//Indian govt has a duty to protect lakes, ponds: Supreme Court

Indian govt has a duty to protect lakes, ponds: Supreme Court


New Delhi: The Supreme Court of India has said that protection of natural lakes and ponds honours the most basic fundamental right — the right to life that is guaranteed to all Indian citizens under Article 21 of the Constitution. As such, the government is duty-bound to preserve these natural waterbodies, to ensure its citizens the right to water and to a decent standard of living.

On August 17, hearing a case involving the building of a shopping centre on an abandoned village tank in Kerala, a Supreme Court bench comprising Justices S B Sinha and Dalveer Bhandari said: “Natural water storage resources are not only required to be protected but also steps are required to be taken to restore the same if they have fallen into disuse.”

The petition filed before the court raised the concern that village ponds adjoining highways were being preyed upon by powerful builders who got considerable financial returns by filling up these waterbodies and constructing housing and shopping complexes over them.

However, the bench clarified that artificial tanks fall in a separate category and cannot be equated with natural waterbodies. Therefore, it did not grant relief to petitioner Susetha who challenged the decision of the Okkiam Thoraipakkam Panchayat Union to allow the construction of a shopping complex on an abandoned village tank.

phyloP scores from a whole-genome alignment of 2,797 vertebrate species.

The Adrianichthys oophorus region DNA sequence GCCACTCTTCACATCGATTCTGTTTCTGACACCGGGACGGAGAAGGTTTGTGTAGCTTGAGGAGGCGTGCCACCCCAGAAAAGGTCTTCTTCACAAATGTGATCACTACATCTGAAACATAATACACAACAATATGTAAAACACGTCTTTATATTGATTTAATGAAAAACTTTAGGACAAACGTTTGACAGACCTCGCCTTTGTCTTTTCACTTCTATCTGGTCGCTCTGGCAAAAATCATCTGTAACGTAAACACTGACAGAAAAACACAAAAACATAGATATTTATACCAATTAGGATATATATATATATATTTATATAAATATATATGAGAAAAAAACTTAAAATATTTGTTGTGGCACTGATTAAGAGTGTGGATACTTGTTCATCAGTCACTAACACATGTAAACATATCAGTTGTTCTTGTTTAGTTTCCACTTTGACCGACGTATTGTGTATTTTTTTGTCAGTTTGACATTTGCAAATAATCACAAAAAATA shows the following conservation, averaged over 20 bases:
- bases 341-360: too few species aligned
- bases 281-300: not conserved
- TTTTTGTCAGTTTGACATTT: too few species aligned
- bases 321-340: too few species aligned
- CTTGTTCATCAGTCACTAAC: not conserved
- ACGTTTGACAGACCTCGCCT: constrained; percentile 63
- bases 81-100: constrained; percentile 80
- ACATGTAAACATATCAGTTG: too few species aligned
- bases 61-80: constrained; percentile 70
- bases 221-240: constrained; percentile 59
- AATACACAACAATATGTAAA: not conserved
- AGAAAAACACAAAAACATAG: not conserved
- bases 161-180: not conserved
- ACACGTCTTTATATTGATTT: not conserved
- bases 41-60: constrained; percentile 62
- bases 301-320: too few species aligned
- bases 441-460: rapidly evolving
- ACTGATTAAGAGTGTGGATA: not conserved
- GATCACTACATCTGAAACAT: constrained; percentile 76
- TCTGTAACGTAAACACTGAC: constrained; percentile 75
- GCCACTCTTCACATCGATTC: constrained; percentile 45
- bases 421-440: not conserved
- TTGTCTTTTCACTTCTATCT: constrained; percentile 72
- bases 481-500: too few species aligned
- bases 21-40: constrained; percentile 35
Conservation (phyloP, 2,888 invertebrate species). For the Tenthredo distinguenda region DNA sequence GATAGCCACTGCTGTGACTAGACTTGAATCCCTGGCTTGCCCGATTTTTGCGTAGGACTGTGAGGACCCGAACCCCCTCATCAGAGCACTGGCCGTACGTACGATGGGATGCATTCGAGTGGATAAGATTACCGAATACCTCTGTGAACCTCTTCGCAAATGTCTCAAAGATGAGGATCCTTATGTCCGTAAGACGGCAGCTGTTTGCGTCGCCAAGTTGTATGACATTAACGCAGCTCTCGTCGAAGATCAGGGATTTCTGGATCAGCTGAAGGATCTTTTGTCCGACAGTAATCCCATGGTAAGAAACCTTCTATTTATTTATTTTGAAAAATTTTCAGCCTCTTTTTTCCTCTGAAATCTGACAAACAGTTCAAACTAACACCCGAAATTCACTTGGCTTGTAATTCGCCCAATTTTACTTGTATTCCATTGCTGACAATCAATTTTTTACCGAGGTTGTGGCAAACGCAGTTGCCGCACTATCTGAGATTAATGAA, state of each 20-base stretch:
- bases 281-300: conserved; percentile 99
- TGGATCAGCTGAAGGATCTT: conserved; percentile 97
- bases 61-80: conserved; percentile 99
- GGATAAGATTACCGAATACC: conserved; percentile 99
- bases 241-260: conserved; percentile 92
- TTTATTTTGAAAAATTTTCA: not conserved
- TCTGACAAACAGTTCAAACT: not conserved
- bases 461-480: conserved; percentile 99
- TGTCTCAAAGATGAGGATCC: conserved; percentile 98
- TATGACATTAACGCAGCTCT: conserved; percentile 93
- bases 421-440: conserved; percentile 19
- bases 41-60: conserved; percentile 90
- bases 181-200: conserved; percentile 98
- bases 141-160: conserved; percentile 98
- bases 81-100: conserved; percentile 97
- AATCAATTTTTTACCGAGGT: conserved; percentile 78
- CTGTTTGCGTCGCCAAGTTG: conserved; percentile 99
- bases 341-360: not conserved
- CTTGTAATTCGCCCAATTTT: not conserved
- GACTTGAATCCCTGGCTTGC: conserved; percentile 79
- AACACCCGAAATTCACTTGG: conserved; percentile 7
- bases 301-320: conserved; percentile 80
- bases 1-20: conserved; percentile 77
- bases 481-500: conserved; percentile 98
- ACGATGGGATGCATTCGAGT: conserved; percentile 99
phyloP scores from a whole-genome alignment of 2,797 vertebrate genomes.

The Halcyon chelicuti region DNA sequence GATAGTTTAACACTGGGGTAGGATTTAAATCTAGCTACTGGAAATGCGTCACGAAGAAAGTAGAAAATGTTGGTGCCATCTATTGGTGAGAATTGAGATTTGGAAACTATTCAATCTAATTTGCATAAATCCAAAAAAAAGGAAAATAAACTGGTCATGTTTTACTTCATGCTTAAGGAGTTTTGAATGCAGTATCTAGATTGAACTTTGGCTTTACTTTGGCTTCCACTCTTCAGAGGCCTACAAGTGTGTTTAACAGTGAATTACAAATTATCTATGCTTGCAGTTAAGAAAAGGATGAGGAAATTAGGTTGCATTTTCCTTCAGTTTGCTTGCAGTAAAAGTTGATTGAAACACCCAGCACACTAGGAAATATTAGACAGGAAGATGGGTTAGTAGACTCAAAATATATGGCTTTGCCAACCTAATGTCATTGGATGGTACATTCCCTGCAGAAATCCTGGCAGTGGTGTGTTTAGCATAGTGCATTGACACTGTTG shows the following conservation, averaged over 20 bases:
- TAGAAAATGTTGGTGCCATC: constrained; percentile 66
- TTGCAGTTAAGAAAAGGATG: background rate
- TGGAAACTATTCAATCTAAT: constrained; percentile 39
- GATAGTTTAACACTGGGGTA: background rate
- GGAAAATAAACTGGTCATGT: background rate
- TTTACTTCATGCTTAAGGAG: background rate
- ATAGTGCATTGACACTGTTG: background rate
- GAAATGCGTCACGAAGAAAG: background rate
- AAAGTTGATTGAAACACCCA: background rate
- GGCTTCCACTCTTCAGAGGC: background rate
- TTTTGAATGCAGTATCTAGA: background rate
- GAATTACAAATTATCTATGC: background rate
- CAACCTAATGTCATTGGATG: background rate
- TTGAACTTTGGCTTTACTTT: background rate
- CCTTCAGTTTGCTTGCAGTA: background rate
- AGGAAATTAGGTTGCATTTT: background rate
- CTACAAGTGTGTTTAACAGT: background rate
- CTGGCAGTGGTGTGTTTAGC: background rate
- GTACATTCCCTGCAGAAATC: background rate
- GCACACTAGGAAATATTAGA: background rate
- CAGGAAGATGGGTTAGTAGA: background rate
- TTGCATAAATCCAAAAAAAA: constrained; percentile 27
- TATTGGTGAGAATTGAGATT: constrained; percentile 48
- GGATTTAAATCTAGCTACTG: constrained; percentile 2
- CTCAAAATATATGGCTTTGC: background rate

The Kerala government and the village panchayat showed that the pond has no natural source of water and that the village, which already has five tanks, faced no water shortages.

The Supreme Court’s stand on the preservation of natural waterbodies complements the United Progressive Alliance government’s decision two years ago to undertake the recharging of abandoned waterbodies in villages and to help people adopt water-harvesting methods.

Protection of waterbodies, the bench said, is envisaged in view of the fact that the right to water, as also quality of life, is guaranteed under Article 21 of the Constitution. The court also noted that the government was duty-bound — under Articles 47 and 48A of the Constitution — to protect the environment as well as to improve the living standards of its citizens.